Middle Georgia State students ease stress with pet therapy

jmink@macon.comDecember 10, 2013 

Like many college students, Hannah Merritt spent Tuesday in Middle Georgia State College’s library, devoting most of her time to a paper that is due. Unlike a majority of students, Merritt spent some of that time on the library floor, playing with a dog named Ziggy.

Pet therapy is becoming a trend at colleges across the nation, and Middle Georgia State’s Macon campus is jumping aboard. As students prepared for final exams and research papers, they swarmed the campus library, where they pet dogs to relieve some stress.

“It’s working for me,” said Merritt, a freshman from Macon. “It’s a cute little puppy -- it takes your mind off an exam.”

There are several pet therapy groups in Middle Georgia, and one of those groups, Paws to Care, volunteered to bring some animals by the college campus. Several dogs were scheduled to visit the library, and the first two were Maylee, a 15-month-old Yorkshire terrier, and Ziggy, a 9-year-old mixed breed.

“Therapy dogs are used to comfort people and basically be a companion,” said Darcy Sun, a member of Paws to Care and a health sciences faculty member at the college. “Studies show they have good psychological effects.”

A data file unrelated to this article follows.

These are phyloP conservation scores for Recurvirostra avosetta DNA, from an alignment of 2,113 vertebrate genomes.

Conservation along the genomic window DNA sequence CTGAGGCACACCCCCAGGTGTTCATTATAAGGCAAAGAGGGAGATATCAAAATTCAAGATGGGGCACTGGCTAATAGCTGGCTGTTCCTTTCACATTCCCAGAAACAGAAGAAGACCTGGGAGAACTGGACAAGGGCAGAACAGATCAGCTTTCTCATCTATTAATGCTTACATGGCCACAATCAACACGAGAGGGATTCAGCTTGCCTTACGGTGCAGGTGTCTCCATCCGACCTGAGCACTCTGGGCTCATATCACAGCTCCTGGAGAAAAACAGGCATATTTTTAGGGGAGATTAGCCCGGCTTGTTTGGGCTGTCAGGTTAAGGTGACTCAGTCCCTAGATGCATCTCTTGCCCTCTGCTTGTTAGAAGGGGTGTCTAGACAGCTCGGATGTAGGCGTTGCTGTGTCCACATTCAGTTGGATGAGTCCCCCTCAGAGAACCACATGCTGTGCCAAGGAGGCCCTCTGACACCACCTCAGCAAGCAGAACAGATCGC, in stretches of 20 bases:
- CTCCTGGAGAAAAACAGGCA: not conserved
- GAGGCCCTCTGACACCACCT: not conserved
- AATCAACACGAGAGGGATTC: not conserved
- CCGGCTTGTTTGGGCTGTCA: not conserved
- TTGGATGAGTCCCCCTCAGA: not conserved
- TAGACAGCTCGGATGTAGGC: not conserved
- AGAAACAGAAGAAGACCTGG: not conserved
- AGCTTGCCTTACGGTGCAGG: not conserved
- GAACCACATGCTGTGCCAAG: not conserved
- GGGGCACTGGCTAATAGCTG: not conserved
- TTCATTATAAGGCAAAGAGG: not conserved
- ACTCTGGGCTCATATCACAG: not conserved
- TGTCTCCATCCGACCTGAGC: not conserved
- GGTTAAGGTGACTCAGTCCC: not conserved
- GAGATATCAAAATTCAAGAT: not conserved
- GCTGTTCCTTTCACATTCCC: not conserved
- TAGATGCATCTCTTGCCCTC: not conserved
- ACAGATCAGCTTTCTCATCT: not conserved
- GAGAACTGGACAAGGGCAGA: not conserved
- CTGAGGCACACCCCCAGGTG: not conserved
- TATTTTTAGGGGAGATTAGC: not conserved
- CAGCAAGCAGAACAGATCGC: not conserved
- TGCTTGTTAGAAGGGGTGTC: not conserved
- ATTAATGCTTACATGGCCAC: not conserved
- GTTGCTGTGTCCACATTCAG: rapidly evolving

When most people play with dogs, they experience decreased heart rates, blood pressures and stress levels, Sun said.

For that reason, dog therapy groups often take their pets to hospitals and nursing homes, but they can have the same effect on stressed college students, she said.

“It’s great therapy, especially during finals week and mid-terms,” Sun said. “They calm the students down.”

On Tuesday, students circled the animals, petting and holding them. Ziggy rolled on his back as a couple students scratched his stomach. Maylee bounced from student to student, taking time to cuddle.

It’s the type of reaction Felicia Haywood was hoping for. As assistant director of the Macon campus library, Haywood sees her share of tears this time of year as students stress about exams. So she decided to do something about it.

Haywood had heard of pet therapy at other colleges. She reached out to Sun and other faculty members who are part of pet therapy groups in Macon. A dog lover herself, Haywood knows firsthand how therapeutic the animals can be.

“When I’m home at night and I’m petting on my little guy, that’s the best part of my day,” she said.

It’s the first year the college has offered the event, and Haywood initially was nervous turnout would be low. But within the first 30 minutes, about 50 students had dropped by.

“Look at those smiling faces,” Haywood said. “I like to see the smiles, and this is not a time of year when I see them smiling.”

Sophomore Patrick Layson stood near the entrance of the library, cradling Maylee in his arms and scratching her ears.

“How can that face not take all your stress away?” he asked.

To contact writer Jenna Mink, call 256-9751.

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